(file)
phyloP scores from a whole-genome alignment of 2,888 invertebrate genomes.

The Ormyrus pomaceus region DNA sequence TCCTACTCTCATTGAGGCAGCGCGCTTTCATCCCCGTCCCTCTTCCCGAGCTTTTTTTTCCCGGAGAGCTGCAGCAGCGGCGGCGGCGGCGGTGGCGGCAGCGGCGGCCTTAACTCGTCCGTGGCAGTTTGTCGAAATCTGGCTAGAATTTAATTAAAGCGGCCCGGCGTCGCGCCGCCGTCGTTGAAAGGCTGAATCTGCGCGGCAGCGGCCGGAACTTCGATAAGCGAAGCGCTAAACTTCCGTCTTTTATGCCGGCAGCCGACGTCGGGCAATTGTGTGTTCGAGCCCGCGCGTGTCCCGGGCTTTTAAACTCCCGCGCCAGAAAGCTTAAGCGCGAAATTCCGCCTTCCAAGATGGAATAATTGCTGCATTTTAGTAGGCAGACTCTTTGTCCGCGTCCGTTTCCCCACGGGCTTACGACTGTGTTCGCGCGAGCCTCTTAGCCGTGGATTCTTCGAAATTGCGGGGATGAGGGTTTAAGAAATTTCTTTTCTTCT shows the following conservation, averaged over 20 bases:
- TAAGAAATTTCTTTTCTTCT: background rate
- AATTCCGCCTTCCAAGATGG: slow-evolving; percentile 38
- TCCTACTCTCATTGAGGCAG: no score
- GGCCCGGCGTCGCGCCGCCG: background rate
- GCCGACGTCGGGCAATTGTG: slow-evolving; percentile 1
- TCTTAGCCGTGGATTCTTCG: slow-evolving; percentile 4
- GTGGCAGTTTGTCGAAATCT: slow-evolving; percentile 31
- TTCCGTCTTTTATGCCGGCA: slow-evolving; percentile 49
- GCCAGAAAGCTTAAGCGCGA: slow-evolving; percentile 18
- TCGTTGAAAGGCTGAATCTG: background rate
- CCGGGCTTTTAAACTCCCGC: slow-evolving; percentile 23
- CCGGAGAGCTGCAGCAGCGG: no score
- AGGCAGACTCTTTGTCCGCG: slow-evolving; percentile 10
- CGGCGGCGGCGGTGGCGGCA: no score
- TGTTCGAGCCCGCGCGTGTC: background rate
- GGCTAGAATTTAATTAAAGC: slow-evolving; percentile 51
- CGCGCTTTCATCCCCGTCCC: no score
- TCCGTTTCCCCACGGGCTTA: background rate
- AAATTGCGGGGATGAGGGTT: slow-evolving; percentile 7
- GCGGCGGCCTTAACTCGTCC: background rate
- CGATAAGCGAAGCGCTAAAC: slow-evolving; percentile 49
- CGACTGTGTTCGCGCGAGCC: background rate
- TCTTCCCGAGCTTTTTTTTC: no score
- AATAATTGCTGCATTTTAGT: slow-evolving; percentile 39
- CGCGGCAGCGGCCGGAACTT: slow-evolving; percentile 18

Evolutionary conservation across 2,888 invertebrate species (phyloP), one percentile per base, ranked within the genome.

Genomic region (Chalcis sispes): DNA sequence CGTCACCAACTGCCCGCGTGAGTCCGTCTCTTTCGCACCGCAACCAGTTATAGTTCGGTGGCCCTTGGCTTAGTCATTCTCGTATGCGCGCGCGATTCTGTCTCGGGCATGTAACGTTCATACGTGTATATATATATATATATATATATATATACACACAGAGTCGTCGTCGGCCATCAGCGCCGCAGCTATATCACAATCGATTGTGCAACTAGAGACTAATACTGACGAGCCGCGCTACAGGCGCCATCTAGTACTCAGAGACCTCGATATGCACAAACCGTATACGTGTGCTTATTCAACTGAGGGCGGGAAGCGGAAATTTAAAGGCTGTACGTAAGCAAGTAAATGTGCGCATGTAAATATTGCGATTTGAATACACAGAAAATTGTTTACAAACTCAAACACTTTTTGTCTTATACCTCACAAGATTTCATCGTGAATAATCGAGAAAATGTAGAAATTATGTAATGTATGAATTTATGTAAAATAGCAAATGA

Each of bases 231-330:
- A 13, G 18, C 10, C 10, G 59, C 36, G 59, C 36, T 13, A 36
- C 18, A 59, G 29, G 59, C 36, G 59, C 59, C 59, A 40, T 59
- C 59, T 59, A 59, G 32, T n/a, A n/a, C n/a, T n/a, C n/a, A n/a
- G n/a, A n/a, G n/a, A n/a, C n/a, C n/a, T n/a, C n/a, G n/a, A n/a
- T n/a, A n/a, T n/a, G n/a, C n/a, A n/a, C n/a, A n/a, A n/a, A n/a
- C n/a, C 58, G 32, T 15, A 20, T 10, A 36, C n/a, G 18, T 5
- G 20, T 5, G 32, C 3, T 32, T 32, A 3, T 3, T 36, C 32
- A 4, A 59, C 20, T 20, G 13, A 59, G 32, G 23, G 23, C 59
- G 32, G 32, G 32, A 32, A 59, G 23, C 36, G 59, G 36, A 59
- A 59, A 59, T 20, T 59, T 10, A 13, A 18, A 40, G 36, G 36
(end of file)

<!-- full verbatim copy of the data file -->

phyloP scores from a whole-genome alignment of 2,888 invertebrate genomes.

The Ormyrus pomaceus region DNA sequence TCCTACTCTCATTGAGGCAGCGCGCTTTCATCCCCGTCCCTCTTCCCGAGCTTTTTTTTCCCGGAGAGCTGCAGCAGCGGCGGCGGCGGCGGTGGCGGCAGCGGCGGCCTTAACTCGTCCGTGGCAGTTTGTCGAAATCTGGCTAGAATTTAATTAAAGCGGCCCGGCGTCGCGCCGCCGTCGTTGAAAGGCTGAATCTGCGCGGCAGCGGCCGGAACTTCGATAAGCGAAGCGCTAAACTTCCGTCTTTTATGCCGGCAGCCGACGTCGGGCAATTGTGTGTTCGAGCCCGCGCGTGTCCCGGGCTTTTAAACTCCCGCGCCAGAAAGCTTAAGCGCGAAATTCCGCCTTCCAAGATGGAATAATTGCTGCATTTTAGTAGGCAGACTCTTTGTCCGCGTCCGTTTCCCCACGGGCTTACGACTGTGTTCGCGCGAGCCTCTTAGCCGTGGATTCTTCGAAATTGCGGGGATGAGGGTTTAAGAAATTTCTTTTCTTCT shows the following conservation, averaged over 20 bases:
- TAAGAAATTTCTTTTCTTCT: background rate
- AATTCCGCCTTCCAAGATGG: slow-evolving; percentile 38
- TCCTACTCTCATTGAGGCAG: no score
- GGCCCGGCGTCGCGCCGCCG: background rate
- GCCGACGTCGGGCAATTGTG: slow-evolving; percentile 1
- TCTTAGCCGTGGATTCTTCG: slow-evolving; percentile 4
- GTGGCAGTTTGTCGAAATCT: slow-evolving; percentile 31
- TTCCGTCTTTTATGCCGGCA: slow-evolving; percentile 49
- GCCAGAAAGCTTAAGCGCGA: slow-evolving; percentile 18
- TCGTTGAAAGGCTGAATCTG: background rate
- CCGGGCTTTTAAACTCCCGC: slow-evolving; percentile 23
- CCGGAGAGCTGCAGCAGCGG: no score
- AGGCAGACTCTTTGTCCGCG: slow-evolving; percentile 10
- CGGCGGCGGCGGTGGCGGCA: no score
- TGTTCGAGCCCGCGCGTGTC: background rate
- GGCTAGAATTTAATTAAAGC: slow-evolving; percentile 51
- CGCGCTTTCATCCCCGTCCC: no score
- TCCGTTTCCCCACGGGCTTA: background rate
- AAATTGCGGGGATGAGGGTT: slow-evolving; percentile 7
- GCGGCGGCCTTAACTCGTCC: background rate
- CGATAAGCGAAGCGCTAAAC: slow-evolving; percentile 49
- CGACTGTGTTCGCGCGAGCC: background rate
- TCTTCCCGAGCTTTTTTTTC: no score
- AATAATTGCTGCATTTTAGT: slow-evolving; percentile 39
- CGCGGCAGCGGCCGGAACTT: slow-evolving; percentile 18

Evolutionary conservation across 2,888 invertebrate species (phyloP), one percentile per base, ranked within the genome.

Genomic region (Chalcis sispes): DNA sequence CGTCACCAACTGCCCGCGTGAGTCCGTCTCTTTCGCACCGCAACCAGTTATAGTTCGGTGGCCCTTGGCTTAGTCATTCTCGTATGCGCGCGCGATTCTGTCTCGGGCATGTAACGTTCATACGTGTATATATATATATATATATATATATATACACACAGAGTCGTCGTCGGCCATCAGCGCCGCAGCTATATCACAATCGATTGTGCAACTAGAGACTAATACTGACGAGCCGCGCTACAGGCGCCATCTAGTACTCAGAGACCTCGATATGCACAAACCGTATACGTGTGCTTATTCAACTGAGGGCGGGAAGCGGAAATTTAAAGGCTGTACGTAAGCAAGTAAATGTGCGCATGTAAATATTGCGATTTGAATACACAGAAAATTGTTTACAAACTCAAACACTTTTTGTCTTATACCTCACAAGATTTCATCGTGAATAATCGAGAAAATGTAGAAATTATGTAATGTATGAATTTATGTAAAATAGCAAATGA

Each of bases 231-330:
- A 13, G 18, C 10, C 10, G 59, C 36, G 59, C 36, T 13, A 36
- C 18, A 59, G 29, G 59, C 36, G 59, C 59, C 59, A 40, T 59
- C 59, T 59, A 59, G 32, T n/a, A n/a, C n/a, T n/a, C n/a, A n/a
- G n/a, A n/a, G n/a, A n/a, C n/a, C n/a, T n/a, C n/a, G n/a, A n/a
- T n/a, A n/a, T n/a, G n/a, C n/a, A n/a, C n/a, A n/a, A n/a, A n/a
- C n/a, C 58, G 32, T 15, A 20, T 10, A 36, C n/a, G 18, T 5
- G 20, T 5, G 32, C 3, T 32, T 32, A 3, T 3, T 36, C 32
- A 4, A 59, C 20, T 20, G 13, A 59, G 32, G 23, G 23, C 59
- G 32, G 32, G 32, A 32, A 59, G 23, C 36, G 59, G 36, A 59
- A 59, A 59, T 20, T 59, T 10, A 13, A 18, A 40, G 36, G 36